Keller Quarterly (April 2020)
Letter to Investors
Today I write this quarterly client letter in the midst of a recession, one that three months ago I did not see coming. As noted in our January letter (and even italicized): We cannot predict the future. I suspect we have proved that by now. Successful long-term investing does not depend on successful forecasts of the future (which is impossible), but on accurate analyses of the present (which is possible). What we have before us, as described by Jim Bullard, president of the St. Louis Federal Reserve Bank, is a government-induced recession. Why would the government induce a recession? Don’t governments obsess over preventing recessions? Democratic governments must face the voters every few years. Recessions don’t usually lead to election victories. Even autocratic governments worry about legitimacy and the potential for revolution; they don’t want recessions either.
A government-induced recession does seem like an oxymoron, until one observes the unique threat that a highly contagious pandemic represents. Our leaders, with surprising unanimity, determined that shutting down the economy, by forcing us to shelter at home, was a preferable outcome to the potential deaths of hundreds of thousands of citizens and overwhelming the health care system. People will second-guess those decisions for generations, but that is the hand we’re dealt. We will leave it to others to assess the wisdom of policymakers’ decisions as we must invest according to the world that is, not in the world we would want.
This is a recession unlike any that we have experienced or studied. In searching for analogs, we find two other types of historical economic events to be instructive. The first is that of a mass-mobilization war, such as World War II. In that event, the government needed to redirect the productive power of the economy toward a purpose greater than normal business: winning a world-wide conflict. The government quite literally told American businesses to stop what they were doing and do something else. Auto manufacturers were told to stop making cars and trucks and start making tanks, troop carriers, and even airplanes. Consumers were told to stop normal behavior. “Stop buying tires and silk stockings, the government needs the rubber and silk; stop your usual jobs, join the military or go to work producing military equipment.” Normal economic activity was stopped by the government, while new economic activity (of the military kind) was created by the government.
Now imagine what would happen if the government told us to stop normal economic activity, but then didn’t create any new economic activity to replace it. That is what we have lived with for about five weeks in late February through late March. Government instructions to combat the coronavirus halted economic activity, but we didn’t get any action from the government to “fill the gap” until March 24. That is why the market fell 35% over the preceding five weeks (basis the S&P 500). (In fairness, one arm of the government, the Federal Reserve, has provided extraordinarily positive support to the financial system. We give them an A+.) Since then, the government has made several sizeable actions to fill the gap, and the stock market has responded positively. I’ve taken many questions about the market in the last few months, and my response has been largely the same: a cyclical low and recovery in the market will require two things – a peaking of infections and a massive response from the government to support the economy.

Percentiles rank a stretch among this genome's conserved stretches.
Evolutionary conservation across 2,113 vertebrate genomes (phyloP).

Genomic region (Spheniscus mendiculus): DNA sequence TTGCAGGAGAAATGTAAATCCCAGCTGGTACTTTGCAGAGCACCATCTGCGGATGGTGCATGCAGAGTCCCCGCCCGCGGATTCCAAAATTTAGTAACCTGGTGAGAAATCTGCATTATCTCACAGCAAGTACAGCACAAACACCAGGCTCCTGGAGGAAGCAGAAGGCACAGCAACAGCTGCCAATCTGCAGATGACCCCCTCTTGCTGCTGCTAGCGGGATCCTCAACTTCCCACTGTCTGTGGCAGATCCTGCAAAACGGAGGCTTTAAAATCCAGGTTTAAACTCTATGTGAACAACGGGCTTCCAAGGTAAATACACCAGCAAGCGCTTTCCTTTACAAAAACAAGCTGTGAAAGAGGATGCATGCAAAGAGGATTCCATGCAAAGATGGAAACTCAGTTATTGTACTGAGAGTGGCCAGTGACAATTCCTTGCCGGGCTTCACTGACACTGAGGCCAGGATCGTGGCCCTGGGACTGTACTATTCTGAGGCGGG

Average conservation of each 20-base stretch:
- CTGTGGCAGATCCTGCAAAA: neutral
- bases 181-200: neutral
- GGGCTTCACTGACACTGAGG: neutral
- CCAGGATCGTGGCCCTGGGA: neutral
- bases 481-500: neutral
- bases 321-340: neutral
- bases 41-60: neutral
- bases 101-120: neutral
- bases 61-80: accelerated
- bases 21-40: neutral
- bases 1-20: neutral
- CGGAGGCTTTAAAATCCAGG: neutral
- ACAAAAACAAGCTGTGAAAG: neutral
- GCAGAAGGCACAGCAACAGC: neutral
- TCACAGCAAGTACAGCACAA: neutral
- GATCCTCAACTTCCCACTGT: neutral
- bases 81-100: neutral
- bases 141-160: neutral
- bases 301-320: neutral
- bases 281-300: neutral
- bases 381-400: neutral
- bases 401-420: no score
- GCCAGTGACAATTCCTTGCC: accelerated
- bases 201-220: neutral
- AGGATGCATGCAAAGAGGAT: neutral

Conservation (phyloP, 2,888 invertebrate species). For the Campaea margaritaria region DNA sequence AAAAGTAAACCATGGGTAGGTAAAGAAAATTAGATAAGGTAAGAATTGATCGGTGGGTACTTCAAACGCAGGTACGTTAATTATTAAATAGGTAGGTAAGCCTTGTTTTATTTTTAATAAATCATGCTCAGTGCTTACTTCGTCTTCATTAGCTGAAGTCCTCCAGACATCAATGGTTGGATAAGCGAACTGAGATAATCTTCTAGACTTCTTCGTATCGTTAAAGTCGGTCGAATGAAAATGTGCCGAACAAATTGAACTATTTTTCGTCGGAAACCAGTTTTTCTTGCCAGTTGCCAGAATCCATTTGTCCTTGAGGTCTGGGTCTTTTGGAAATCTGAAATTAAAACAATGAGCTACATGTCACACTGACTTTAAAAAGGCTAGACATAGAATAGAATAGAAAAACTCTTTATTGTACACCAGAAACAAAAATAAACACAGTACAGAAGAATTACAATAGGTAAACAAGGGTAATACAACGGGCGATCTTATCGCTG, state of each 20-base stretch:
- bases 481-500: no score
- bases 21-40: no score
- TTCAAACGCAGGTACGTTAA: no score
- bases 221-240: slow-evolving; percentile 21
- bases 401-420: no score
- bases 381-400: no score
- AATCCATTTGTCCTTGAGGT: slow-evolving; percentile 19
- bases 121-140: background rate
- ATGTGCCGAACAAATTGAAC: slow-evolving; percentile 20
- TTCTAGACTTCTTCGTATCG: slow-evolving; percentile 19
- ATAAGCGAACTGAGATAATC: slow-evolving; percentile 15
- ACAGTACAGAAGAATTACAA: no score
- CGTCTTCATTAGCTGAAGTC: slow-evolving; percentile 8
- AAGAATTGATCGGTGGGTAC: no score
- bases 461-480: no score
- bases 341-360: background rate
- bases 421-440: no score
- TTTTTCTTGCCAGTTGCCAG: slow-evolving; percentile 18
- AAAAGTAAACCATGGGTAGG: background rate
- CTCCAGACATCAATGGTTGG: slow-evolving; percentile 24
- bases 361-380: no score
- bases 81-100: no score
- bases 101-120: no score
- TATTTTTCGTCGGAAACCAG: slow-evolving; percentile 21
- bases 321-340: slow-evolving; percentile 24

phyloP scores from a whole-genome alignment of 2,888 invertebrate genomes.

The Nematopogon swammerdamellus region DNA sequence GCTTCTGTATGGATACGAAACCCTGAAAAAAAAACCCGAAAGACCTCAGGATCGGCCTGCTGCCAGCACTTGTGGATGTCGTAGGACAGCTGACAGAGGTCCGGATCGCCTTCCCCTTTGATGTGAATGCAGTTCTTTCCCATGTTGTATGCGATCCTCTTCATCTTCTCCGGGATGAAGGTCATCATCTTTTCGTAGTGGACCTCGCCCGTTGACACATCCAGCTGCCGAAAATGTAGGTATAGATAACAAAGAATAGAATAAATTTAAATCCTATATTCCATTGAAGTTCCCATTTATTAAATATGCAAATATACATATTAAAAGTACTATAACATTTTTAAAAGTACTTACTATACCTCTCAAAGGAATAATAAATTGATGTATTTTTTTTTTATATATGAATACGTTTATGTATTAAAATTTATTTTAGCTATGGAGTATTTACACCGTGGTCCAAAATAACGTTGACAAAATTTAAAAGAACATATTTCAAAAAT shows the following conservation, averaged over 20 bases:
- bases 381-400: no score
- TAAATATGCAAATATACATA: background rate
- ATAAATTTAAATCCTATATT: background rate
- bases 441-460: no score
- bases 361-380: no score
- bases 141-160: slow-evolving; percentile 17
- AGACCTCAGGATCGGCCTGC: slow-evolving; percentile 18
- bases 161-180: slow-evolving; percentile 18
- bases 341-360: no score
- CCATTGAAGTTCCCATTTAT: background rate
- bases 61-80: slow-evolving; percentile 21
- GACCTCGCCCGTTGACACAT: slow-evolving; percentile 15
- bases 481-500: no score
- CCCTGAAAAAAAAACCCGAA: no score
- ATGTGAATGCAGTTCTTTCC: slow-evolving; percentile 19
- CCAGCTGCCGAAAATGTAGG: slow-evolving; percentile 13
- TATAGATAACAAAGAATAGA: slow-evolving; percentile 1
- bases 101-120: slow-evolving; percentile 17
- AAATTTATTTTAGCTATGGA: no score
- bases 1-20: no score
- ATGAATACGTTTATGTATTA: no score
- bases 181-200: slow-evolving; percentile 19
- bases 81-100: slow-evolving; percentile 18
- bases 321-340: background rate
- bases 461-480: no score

Mistakes by policymakers have been made and will be made. This is normal. The market will respond, not so much to the mistakes but to the effort. Since this recession was largely induced by government action (a reaction to the pandemic), honest and substantial efforts by the government to support the economy will be appreciated by investors. Thus, I believe it’s probable that the March 23 low in the market will hold. As an older (and wiser) friend and market analyst once told me, the stock market will always bottom at the point of maximum fear. On that fourth Monday in March, we were staring at an exploding health crisis while Congress dithered. Fear maxed out. When Congress got its act together in the next 24 hours, fear abated. That 35% decline in stock prices over five weeks was the fastest such decline on record, but the size of the sell-off was typical for a recession. We still can’t predict the future, but if progress is made going forward against the coronavirus and the government doesn’t ignore the economy, then we should work our way back.
I mentioned above that this unique recession is analogous to two historical economic events. In addition to a mass-mobilization war, this event is reminiscent of the effects of a natural disaster, such as a major hurricane or tornado. The difference is that a hurricane is regional, while this disaster is global. Hurricanes are devastating to the regions affected, but they have a conclusion, after which reconstruction begins. While this crisis doesn’t have the crisp endpoint of a weather disaster, it will end. And when it does end, we expect the American people will quickly go back to work to repair the damage just like they do after a tornado. Such relief and recovery usually require government assistance and support, and this disaster will be no different. But anyone who has seen a community rebuild after a hurricane or tornado has been impressed by the American spirit, and by how quickly the effects of the disaster are erased. I don’t doubt that the recovery from this disaster will be similarly impressive.
We appreciate your confidence in us.
Mark A. Keller, CFA
CEO and Chief Investment Officer